Combining chicken meat with alcoholic drinks
Every day at the table drinks are served during meals. They should correspond to the dishes but most important is the established custom. Thus, in the USA cooled skimmed milk is served with each dish, in Italy and France - light ("thin") wine, in Germany and Denmark - beer, in the Southern countries - ayran and fruit juices.
In our country, it is the custom that a festive menu should contain 3-5 dishes, and for very special occasions (marriages, anniversaries, banquets, etc.) - up to 12 and even more dishes. Lately, for such occasions people more and more often use a cold buffet with "self-service" or the so-called "cocktail", with which everything becomes simpler and easier.
As a rule, when too many people are gathered at the table, liquid dishes should be avoided (such as soups, sauces, compotes), since they make serving more complicated and require the use of a larger number of utensils.
It is the custom that strong alcoholic drinks or cocktails should be served with the hors d'oeuvres, with white meat dishes (chicken, veal, fish) - white wines, with dark meat dishes - red wines, with desserts and "at chats" - dessert and sweet wines. White and dessert wines are served at a temperature of about 10-12°Ñ and, if the guest desires, with soda water.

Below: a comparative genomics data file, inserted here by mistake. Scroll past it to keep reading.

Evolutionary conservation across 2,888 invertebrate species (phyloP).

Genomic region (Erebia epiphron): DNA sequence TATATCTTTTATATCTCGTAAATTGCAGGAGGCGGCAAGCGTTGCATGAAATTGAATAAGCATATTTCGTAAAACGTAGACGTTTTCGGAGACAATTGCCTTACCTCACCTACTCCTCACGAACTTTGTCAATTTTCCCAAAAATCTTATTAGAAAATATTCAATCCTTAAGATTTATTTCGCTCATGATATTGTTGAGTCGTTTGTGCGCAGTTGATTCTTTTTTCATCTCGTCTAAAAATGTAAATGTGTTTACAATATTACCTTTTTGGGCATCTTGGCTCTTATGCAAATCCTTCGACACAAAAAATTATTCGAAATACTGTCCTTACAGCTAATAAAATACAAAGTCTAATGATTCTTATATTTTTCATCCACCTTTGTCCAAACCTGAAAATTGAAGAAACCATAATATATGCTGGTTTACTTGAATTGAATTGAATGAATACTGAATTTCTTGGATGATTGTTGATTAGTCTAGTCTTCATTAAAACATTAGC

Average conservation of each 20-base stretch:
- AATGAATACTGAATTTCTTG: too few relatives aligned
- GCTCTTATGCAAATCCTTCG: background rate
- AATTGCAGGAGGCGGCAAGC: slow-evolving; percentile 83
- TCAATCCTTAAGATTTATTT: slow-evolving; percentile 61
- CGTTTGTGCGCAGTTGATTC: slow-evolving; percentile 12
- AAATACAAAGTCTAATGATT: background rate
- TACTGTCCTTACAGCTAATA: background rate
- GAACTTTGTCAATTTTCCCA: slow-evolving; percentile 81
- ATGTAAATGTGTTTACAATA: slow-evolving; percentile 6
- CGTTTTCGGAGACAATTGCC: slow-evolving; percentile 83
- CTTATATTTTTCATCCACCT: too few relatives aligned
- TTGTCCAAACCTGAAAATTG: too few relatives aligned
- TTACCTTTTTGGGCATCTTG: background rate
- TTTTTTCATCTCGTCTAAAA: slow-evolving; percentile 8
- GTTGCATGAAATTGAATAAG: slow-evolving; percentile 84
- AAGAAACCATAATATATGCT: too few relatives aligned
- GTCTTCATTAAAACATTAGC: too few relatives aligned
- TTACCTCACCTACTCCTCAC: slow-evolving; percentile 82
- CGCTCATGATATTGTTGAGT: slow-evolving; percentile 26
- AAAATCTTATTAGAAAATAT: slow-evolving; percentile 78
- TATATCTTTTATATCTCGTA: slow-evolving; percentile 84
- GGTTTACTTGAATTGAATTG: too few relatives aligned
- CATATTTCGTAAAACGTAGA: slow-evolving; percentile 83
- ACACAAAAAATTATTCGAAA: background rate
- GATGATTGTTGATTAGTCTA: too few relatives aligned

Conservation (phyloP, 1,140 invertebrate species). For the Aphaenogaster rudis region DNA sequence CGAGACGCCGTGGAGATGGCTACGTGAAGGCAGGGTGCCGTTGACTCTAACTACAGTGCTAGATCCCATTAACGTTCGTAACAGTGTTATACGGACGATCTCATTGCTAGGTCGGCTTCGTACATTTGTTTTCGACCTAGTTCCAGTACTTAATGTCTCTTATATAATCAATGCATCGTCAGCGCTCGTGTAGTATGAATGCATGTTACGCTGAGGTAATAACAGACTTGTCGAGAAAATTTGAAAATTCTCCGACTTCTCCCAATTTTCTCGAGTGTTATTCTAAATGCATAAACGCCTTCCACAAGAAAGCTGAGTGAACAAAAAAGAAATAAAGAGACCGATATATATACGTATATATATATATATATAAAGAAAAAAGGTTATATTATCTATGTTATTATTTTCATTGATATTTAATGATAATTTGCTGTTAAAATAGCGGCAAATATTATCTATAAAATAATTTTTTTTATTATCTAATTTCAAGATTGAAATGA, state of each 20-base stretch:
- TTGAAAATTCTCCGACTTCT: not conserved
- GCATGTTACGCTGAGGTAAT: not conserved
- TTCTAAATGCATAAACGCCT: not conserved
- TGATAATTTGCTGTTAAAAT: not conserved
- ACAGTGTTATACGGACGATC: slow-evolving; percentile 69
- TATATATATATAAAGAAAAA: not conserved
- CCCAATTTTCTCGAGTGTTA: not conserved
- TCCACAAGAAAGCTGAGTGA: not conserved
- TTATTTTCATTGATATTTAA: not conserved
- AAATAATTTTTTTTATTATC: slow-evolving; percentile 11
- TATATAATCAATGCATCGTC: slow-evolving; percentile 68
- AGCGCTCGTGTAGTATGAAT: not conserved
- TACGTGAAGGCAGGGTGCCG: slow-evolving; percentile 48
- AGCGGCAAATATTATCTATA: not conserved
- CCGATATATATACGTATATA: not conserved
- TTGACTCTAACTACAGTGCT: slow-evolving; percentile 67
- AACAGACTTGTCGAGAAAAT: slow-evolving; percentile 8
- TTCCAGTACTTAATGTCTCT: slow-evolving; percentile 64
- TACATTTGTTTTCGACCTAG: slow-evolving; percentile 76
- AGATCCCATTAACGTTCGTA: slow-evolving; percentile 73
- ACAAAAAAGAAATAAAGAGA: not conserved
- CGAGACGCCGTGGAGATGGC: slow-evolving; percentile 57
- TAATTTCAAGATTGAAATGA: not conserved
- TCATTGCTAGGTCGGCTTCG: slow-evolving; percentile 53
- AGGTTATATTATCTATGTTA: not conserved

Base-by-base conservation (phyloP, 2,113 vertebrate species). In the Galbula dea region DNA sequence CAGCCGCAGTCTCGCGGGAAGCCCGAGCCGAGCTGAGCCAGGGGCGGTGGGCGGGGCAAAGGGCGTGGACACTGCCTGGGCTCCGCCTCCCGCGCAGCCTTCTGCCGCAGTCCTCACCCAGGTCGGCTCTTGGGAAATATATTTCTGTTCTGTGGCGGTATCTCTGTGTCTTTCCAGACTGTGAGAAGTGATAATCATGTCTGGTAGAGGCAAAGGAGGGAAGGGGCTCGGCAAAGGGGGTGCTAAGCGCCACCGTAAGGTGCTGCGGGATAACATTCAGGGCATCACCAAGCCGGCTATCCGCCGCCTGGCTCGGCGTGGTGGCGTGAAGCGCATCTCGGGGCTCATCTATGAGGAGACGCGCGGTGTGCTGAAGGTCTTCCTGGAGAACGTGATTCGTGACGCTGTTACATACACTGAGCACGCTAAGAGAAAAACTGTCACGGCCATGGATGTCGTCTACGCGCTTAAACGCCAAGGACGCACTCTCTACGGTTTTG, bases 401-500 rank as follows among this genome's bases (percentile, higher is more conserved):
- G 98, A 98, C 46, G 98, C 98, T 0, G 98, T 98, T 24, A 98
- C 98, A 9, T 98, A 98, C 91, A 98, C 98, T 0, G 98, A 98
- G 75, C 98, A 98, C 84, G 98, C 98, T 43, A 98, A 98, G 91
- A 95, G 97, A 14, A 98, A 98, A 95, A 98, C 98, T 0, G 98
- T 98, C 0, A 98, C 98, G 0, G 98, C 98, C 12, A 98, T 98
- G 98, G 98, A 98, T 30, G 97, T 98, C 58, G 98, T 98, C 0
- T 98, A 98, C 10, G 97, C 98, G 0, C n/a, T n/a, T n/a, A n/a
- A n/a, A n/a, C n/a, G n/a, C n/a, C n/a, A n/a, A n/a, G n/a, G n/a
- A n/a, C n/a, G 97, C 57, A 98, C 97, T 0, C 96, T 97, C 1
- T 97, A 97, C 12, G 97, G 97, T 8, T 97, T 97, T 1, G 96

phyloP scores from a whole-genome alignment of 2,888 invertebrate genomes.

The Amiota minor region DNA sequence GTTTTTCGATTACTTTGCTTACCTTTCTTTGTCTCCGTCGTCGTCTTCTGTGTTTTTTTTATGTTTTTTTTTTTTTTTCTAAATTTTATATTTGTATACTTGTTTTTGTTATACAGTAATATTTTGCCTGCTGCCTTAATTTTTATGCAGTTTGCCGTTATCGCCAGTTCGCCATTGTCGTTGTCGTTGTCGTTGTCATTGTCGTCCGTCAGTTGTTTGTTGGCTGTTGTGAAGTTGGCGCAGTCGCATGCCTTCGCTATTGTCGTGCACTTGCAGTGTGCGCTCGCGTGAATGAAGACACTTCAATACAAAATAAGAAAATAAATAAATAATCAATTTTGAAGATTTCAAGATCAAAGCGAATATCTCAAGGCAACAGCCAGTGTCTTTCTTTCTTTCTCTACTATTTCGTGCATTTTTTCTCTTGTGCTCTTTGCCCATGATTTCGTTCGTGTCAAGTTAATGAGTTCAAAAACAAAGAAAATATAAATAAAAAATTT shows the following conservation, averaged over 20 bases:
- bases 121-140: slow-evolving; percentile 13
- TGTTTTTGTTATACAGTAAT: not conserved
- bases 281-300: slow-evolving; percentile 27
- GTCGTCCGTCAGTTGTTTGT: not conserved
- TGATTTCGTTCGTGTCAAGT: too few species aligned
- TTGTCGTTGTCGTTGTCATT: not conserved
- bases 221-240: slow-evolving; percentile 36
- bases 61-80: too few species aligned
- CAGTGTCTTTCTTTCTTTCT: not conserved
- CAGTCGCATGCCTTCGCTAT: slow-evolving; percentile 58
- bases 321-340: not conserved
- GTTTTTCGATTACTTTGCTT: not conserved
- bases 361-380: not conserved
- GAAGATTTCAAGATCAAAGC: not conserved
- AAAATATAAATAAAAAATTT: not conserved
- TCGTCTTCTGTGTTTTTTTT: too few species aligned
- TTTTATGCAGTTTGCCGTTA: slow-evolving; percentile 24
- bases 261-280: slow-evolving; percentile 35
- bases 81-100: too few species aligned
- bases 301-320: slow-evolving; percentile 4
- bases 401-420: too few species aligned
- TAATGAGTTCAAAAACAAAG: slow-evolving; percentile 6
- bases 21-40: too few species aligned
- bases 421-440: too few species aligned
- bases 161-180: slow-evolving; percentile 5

Red wines are served at room temperature, i.e. 16-18°Ñ.
Beer is served cooled, but not too much (it curdles), with all dishes with the exception of soups, desserts, compotes, yoghurt and coffee.
Non-alcoholic drinks are served if desired: with cooked dishes - ayran or cooled skimmed milk; with grilled, fried and stewed meats - tomato juice with a couple of drops of lemon juice and black pepper; mixed vegetable or apple juice; grape juice; with desserts - orangeades and lemonades from fresh fruits.
Fruit wines (fermented or curdled) belong with the dessert wines and are served cooled, with or without soda water, "at a chat", with biscuits, salt crackers, etc., in small wine glasses.
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